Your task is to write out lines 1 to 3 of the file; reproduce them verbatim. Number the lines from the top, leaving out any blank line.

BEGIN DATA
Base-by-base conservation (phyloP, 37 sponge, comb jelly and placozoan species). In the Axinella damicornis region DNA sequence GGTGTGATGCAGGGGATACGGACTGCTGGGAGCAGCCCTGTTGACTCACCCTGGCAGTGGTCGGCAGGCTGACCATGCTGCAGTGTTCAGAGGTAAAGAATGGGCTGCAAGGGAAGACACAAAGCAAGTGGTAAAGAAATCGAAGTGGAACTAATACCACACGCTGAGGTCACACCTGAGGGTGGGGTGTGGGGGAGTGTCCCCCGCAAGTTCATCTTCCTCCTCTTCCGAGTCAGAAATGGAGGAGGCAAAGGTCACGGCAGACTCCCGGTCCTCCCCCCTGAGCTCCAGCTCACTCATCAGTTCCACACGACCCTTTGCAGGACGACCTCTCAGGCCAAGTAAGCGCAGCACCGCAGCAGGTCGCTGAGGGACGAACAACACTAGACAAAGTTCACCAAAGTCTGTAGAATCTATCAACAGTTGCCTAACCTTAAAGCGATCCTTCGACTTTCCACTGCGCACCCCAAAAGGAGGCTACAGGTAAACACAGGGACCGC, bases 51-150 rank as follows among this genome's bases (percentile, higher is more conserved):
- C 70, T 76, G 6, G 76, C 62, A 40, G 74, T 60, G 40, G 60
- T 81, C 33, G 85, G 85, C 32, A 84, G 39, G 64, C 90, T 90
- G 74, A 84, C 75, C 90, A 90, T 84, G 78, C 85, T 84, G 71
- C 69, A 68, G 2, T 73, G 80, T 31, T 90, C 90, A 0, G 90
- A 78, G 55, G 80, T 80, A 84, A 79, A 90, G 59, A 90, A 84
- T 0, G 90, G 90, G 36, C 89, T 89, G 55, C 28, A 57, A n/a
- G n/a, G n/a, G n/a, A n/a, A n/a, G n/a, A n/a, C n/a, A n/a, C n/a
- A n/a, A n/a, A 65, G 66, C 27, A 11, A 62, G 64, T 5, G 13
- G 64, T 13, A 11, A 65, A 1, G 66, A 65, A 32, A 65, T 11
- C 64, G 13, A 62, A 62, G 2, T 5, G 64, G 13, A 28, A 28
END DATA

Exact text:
Base-by-base conservation (phyloP, 37 sponge, comb jelly and placozoan species). In the Axinella damicornis region DNA sequence GGTGTGATGCAGGGGATACGGACTGCTGGGAGCAGCCCTGTTGACTCACCCTGGCAGTGGTCGGCAGGCTGACCATGCTGCAGTGTTCAGAGGTAAAGAATGGGCTGCAAGGGAAGACACAAAGCAAGTGGTAAAGAAATCGAAGTGGAACTAATACCACACGCTGAGGTCACACCTGAGGGTGGGGTGTGGGGGAGTGTCCCCCGCAAGTTCATCTTCCTCCTCTTCCGAGTCAGAAATGGAGGAGGCAAAGGTCACGGCAGACTCCCGGTCCTCCCCCCTGAGCTCCAGCTCACTCATCAGTTCCACACGACCCTTTGCAGGACGACCTCTCAGGCCAAGTAAGCGCAGCACCGCAGCAGGTCGCTGAGGGACGAACAACACTAGACAAAGTTCACCAAAGTCTGTAGAATCTATCAACAGTTGCCTAACCTTAAAGCGATCCTTCGACTTTCCACTGCGCACCCCAAAAGGAGGCTACAGGTAAACACAGGGACCGC, bases 51-150 rank as follows among this genome's bases (percentile, higher is more conserved):
- C 70, T 76, G 6, G 76, C 62, A 40, G 74, T 60, G 40, G 60
- T 81, C 33, G 85, G 85, C 32, A 84, G 39, G 64, C 90, T 90